Adam Marshall is driving home the effects of hard border closure on our rural communities and the steps he’s take to sway the Queensland Government to change their position.
I cannot begin to describe the frustration I have felt this week on behalf of our border medical patients, farmers, contractors, boarding school parents and all those impeded by the hard border, imposed suddenly by the Queensland Government.
Over the past week, I have sent eight letters to the Premier of Queensland, with more than 300 separate pieces of correspondence from constituents who have been kind enough to write to me, outlining how this decision has impacted their lives.
Each and every one of these stories is heartbreaking and it just astounds me how the Queensland Government can take this position, when the answer to a large number of these cases would be to simply apply the ‘border bubble’, on a local government area basis and apply sensible exemptions.
On Wednesday (12 August), I received a reply from the office of Premier Palaszczuk, more of a flick pass, indicating her office had referred the matter to her Deputy Premier and Minister for Health ‘for consideration’, as the responsible Minister.
To say I’m disappointed with this response is a gross understatement. The Queensland Premier was front and centre last week announcing the hasty ‘hard border’, but is nowhere to be seen now when the tough questions are put about border exemptions, definitions and the ridiculously small and ill-conceived postcode boundary bubble.
I’ve participated in more phone hook-ups, zoom and Microsoft Teams meetings this weeks than any other week in my life to try and get through to the Queensland Government that changes must be made, especially in the lead up to the upcoming harvest.
I’ll leave no stone unturned in my efforts on behalf of residents and communities, to see some sensible changes made to the hard border – and I’ll keep everyone informed of any progress.
The Queensland Government has created an online portal where people can apply for a medical exemption/waiver to access treatment. People must create a login first and then lodge their application.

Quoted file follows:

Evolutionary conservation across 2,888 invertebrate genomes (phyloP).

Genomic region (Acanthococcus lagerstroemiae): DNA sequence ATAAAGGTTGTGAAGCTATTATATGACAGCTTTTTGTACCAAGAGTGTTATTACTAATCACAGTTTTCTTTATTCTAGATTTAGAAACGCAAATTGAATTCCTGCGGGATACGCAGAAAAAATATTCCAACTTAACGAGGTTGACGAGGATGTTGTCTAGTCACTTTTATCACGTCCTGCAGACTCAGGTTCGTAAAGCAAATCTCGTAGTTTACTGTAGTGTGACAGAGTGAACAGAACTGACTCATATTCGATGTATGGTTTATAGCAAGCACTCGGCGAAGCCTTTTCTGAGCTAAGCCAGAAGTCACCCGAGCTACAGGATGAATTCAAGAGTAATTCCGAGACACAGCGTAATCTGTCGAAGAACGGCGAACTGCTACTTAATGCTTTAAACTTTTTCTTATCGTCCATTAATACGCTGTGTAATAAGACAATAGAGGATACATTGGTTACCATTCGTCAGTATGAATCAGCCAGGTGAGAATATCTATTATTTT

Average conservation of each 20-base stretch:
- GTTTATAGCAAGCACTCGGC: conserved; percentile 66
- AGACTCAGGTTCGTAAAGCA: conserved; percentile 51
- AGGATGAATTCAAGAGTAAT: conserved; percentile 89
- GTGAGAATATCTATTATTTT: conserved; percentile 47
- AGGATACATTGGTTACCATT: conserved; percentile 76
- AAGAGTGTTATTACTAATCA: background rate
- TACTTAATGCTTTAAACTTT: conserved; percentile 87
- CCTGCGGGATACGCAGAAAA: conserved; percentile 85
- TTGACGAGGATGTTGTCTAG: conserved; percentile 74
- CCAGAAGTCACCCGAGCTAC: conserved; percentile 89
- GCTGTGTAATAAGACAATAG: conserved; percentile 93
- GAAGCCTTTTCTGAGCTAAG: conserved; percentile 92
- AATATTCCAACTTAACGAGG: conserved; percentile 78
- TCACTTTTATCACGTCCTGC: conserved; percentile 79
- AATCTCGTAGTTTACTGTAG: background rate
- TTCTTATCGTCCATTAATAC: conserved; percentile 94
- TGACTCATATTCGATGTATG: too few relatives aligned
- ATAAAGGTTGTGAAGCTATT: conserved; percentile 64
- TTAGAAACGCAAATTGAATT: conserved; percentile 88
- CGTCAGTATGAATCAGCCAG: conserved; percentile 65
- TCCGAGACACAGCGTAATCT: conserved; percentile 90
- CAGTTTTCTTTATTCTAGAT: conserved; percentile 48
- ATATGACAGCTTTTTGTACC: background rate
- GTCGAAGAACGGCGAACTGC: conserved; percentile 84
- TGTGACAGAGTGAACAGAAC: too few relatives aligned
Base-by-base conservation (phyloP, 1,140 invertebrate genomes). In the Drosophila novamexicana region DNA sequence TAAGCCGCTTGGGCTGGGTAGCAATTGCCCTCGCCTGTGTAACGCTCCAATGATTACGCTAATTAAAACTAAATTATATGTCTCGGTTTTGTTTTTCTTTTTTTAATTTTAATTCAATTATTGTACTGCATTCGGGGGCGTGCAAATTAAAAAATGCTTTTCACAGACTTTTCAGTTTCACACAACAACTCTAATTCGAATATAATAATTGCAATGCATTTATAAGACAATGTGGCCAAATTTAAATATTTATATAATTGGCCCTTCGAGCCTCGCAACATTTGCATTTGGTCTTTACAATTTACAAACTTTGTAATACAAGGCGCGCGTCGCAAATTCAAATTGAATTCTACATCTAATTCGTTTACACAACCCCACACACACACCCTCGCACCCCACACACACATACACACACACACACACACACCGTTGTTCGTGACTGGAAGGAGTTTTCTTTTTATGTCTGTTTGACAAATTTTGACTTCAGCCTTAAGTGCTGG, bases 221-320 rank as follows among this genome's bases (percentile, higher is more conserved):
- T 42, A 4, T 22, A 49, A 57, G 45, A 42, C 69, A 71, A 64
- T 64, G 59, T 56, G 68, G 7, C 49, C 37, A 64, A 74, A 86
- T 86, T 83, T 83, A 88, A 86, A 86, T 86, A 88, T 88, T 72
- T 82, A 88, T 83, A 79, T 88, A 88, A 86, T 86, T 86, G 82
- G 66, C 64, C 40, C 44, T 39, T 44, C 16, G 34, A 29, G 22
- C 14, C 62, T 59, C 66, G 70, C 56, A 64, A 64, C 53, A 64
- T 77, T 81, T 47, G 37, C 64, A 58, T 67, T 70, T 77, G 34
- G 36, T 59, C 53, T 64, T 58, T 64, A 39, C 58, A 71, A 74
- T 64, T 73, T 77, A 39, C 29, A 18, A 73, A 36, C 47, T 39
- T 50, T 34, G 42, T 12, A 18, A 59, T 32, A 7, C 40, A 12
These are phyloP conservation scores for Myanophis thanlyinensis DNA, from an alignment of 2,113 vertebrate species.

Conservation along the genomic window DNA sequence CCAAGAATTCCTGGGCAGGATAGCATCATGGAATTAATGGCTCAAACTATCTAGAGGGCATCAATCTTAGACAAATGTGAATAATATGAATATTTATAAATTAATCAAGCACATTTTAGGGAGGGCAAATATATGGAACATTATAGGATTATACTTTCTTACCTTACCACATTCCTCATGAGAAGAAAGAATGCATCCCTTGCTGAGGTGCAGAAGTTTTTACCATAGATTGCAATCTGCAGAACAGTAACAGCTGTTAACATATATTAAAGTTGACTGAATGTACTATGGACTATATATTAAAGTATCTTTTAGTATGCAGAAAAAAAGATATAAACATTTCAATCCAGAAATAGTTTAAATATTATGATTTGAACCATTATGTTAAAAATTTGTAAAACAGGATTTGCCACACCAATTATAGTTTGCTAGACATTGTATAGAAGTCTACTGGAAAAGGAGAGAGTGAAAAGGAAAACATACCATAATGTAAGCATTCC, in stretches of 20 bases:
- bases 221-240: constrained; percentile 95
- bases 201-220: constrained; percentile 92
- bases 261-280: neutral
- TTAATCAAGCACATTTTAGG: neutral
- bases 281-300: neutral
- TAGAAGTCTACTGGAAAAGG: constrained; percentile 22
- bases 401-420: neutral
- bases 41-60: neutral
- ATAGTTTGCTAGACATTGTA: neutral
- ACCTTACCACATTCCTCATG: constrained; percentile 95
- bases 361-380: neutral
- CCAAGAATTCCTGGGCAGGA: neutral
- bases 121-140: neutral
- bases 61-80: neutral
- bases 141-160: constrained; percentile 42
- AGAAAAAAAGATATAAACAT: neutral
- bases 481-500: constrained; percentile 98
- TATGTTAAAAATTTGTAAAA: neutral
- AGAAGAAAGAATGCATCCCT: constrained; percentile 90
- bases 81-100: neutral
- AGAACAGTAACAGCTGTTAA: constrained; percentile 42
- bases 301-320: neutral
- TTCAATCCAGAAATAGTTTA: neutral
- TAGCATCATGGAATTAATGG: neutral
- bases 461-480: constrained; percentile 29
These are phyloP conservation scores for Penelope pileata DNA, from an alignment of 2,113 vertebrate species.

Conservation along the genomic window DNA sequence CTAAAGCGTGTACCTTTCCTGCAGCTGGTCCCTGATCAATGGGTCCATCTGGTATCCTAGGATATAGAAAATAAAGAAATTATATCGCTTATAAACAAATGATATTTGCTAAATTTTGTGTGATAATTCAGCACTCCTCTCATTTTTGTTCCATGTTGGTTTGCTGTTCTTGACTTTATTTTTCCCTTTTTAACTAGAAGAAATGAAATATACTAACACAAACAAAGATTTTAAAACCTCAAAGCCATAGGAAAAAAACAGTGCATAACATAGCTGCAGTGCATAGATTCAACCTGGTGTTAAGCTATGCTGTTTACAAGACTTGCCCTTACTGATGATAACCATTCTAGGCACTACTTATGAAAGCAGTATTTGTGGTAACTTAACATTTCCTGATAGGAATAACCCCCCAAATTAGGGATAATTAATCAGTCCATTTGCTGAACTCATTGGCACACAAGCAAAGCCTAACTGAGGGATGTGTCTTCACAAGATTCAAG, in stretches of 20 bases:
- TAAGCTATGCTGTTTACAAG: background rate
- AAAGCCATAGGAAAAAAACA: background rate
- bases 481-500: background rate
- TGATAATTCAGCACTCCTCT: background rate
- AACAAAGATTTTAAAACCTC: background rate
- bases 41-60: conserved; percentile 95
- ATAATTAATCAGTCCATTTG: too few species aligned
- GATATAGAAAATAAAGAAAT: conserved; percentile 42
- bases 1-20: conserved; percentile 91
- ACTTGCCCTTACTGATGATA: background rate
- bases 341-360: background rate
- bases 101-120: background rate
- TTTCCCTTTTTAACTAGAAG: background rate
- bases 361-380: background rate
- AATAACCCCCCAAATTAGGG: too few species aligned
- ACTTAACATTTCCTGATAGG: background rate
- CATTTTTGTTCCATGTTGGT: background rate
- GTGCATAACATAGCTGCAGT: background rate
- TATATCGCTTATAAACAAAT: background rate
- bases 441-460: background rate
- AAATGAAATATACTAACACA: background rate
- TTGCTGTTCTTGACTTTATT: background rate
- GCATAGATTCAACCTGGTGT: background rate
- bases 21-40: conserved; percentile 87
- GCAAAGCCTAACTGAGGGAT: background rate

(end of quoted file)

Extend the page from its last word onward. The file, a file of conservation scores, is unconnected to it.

At this stage it is unknown how long these applications will take to process, if you gain approval, you must still fill out a Queensland Border Declaration Pass.
For questions on your individual case you should call Queensland’s COVID-19 hotline on 134 268.
Again, the frustrating thing about this border closure is Queensland’s blanket statement all NSW is a COVID-19 hotspot.
Yet another week has gone by without a new case in the Northern Tablelands electorate, while State wide the latest figures from NSW Health (Friday, 14 August) show there are only 288 active cases.
Maintaining high rates of testing is vital at this time, and NSW Health urges anyone with even the mildest symptoms to come forward for testing.
I want to congratulate the people of Inverell for their diligence in testing, with more than 1,000 people screened at the hospital’s drive through clinic.
Meanwhile, since the Armidale clinic re-opened three weeks ago 450 people have been tested there.
Contact tracing of a recent Newcastle hotspot has shown the virus was spread by a person who attended a number of pubs in one evening.
NSW Health is now advising those planning a night out should only visit one venue. If you or someone in your group is infectious, and doesn’t know it yet, less people in the community will be exposed.